Rugby World Cup 2019: Favourites to win, full schedule, teams and more
Philip Mak - September 18, 2019

Rugby World Cup 2019: Favourites to win, full schedule, teams and more

Rugby union’s biggest event tackles Asia for the first time
Rugby World Cup 2019

The 2019 Rugby World Cup kicks off at Ajinomoto Stadium in Tokyo, Japan on 20 September — with 20 of the top men’s teams in rugby union competing for the Webb Ellis Cup until 2 November.

This event is certainly not to be missed as it is the first time the tournament has been held in Asia and outside the sport’s traditional heartland. France will host the Cup next in 2023.

The tournament is played across 48 matches in 12 locations around Japan. It has been held every four years since 1987, with New Zealand’s All Blacks being the current reigning champions. England has the distinction of being the only team from the Northern Hemisphere to have ever won the prized Webb Ellis Cup, and brought home the prize last in 2003.

While it may be a bit of a maul for British rugby fans to get to Japan, there have certainly been plenty of other events this year to keep them in play including the 2019 Rugby World Cup summer warm-up matches in the UK and Ireland, as well as the first-ever five-a-side RugbyX tournament coming to London on 29 October. Plus, Six Nations 2020 is not far away now. 

Whether you’re jetting to Japan or watching the tournament, we’ve rounded up everything you need to know about the 2019 Rugby World Cup — including who is playing, who are the favourites to win, what the full fixture schedule and more.

Be there: 2019 Rugby World Cup tickets

Rugby World Cup Fast facts

  • Dates: 20 September to 2 November 2019
  • Host nation: Japan
  • Venues: International Stadium Yokohama (72,327), Shizuoka Stadium Ecopa (50,889), Tokyo Stadium (capacity: 49,970),  City of Toyota Stadium (45,000), Sapporo Dome (41,410), Oita Stadium (40,000), Kumamoto Stadium (32,000), Kobe Misaki Stadium (30,132), Hanazono Rugby Stadium (30,000), Kumagaya Rugby Stadium (24,000), Fukuoka Hakatanomori Stadium (22,563), Kamaishi Recovery Memorial Stadium (16,187)
  • Number of nations competing: 20
  • Attendance: 2,477,805 fans (2015 results)
  • Founded: 1987
  • Won the most Webb Ellis Cups: New Zealand All Blacks (1987, 2011, 2015)

Who is playing?

The Rugby World Cup will bring together the top 20 rugby union teams from around the globe, with the qualifying groups divided into four pools. Japan is hosting the tournament and they will play against Russia in the opening match on 20 September.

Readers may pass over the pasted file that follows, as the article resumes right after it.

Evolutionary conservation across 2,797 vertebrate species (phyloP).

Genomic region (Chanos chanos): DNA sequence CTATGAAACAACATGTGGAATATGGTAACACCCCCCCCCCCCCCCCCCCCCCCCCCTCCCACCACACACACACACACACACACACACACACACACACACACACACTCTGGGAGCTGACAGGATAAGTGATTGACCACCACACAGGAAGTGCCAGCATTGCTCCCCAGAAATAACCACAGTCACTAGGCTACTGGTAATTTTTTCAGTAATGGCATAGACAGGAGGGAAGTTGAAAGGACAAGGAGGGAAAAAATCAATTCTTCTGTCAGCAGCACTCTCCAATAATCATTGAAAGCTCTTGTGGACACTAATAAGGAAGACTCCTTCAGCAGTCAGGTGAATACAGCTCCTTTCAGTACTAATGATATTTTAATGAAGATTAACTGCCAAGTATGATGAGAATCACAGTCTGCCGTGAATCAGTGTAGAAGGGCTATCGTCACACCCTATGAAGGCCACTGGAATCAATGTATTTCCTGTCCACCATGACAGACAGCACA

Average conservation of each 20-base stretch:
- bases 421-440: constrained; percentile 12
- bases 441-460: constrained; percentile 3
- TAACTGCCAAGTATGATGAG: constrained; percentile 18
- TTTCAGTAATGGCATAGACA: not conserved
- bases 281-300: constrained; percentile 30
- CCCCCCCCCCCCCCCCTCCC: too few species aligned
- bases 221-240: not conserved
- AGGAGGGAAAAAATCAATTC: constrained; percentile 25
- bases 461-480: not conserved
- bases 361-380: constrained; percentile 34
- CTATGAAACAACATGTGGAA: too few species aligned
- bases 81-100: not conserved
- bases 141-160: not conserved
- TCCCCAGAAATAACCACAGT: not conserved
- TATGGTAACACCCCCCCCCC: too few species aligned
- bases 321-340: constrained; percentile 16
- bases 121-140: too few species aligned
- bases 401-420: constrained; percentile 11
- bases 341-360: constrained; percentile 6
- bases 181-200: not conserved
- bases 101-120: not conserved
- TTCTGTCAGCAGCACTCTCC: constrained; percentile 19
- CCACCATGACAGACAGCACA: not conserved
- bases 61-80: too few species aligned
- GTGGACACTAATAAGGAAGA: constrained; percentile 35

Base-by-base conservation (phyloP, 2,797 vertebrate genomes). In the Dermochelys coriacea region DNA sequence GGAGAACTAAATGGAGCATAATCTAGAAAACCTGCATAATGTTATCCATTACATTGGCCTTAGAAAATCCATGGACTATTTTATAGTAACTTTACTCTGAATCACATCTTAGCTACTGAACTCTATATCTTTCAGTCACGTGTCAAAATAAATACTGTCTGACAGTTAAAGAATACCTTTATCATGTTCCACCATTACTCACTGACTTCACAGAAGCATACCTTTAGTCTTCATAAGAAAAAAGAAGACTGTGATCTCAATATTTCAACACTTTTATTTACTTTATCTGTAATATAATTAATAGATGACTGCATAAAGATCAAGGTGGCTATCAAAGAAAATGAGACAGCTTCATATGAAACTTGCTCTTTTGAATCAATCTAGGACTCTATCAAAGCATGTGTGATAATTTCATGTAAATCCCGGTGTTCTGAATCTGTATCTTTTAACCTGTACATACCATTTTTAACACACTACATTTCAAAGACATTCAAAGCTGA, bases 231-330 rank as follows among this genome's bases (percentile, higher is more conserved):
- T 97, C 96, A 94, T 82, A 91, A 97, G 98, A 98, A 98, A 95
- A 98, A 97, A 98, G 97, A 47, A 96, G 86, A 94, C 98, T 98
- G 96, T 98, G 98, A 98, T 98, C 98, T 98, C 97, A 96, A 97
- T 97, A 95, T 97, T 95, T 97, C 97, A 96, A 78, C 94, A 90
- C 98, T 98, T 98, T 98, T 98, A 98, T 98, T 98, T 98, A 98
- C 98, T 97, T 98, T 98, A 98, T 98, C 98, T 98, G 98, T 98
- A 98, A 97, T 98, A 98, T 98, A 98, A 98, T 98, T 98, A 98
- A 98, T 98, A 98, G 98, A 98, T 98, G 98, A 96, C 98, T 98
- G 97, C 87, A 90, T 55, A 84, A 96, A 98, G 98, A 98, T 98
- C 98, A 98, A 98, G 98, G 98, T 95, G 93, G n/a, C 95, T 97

The qualifying 20 teams are divided into four pools —A, B, C and D— of five, with only two nations from each advancing. From there, the tournament follows the standard quarter-final, semi-final and final format. Of all the British teams, England has the toughest go of it, having to face power-players Argentina and France in its initial pool.

 
 
 
 
 
 
 
 
 
 
 
 
 
 
 

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The 2019 Rugby World Cup qualifying teams include:

Pool A

  • Ireland
  • Scotland
  • Japan
  • Russia
  • Samoa

Pool B

  • New Zealand
  • South Africa
  • Italy
  • Namibia
  • Canada

Pool C

  • England
  • France
  • Argentina
  • United States
  • Tonga

Pool D

  • Australia
  • Wales
  • Georgia
  • Fiji
  • Uruguay
 
 
 
 
 
 
 
 
 
 
 
 
 
 
 

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Who are the favourites to win? 

The current Rugby World Cup champions are the New Zealand All Blacks. The legendary team has also won the tournament the most times, having taken home the Webb Ellis Cup in 1987, 2011 and 2015. Australia and South Africa have won the World Cup twice each and England has once. 

Having won the last two tournaments, the All Blacks are the favourites to take their third straight World Cup title. The Irish team had been considered strong contenders earlier this year, until their crushing losses to England and Wales in the Six Nations competition.

However, a Warren Gatland-led Wales have dethroned the All Blacks as the No. 1 team in World Rugby after beating in August. This is the first time New Zealand hasn’t been at the top since the rankings were introduced in 2003. While ultimately the World Cup is still anyone’s game, Wales is positioned well to be the winner. 

The current rugby union world rankings are: 

  • Wales — 89.43
  • New Zealand — 89.4
  • England — 88.13
  • Ireland — 87.36
  • South Africa — 86.83
  • Australia — 84.05
  • Scotland — 79.87
  • France — 79.72
  • Japan — 77.21
  • Fiji — 76.98

What is the 2019 Rugby World Cup schedule?

Pool A 

  • Match 1: Japan vs Russia: Tokyo Stadium — Friday, 20 September 20 at 11.45am BST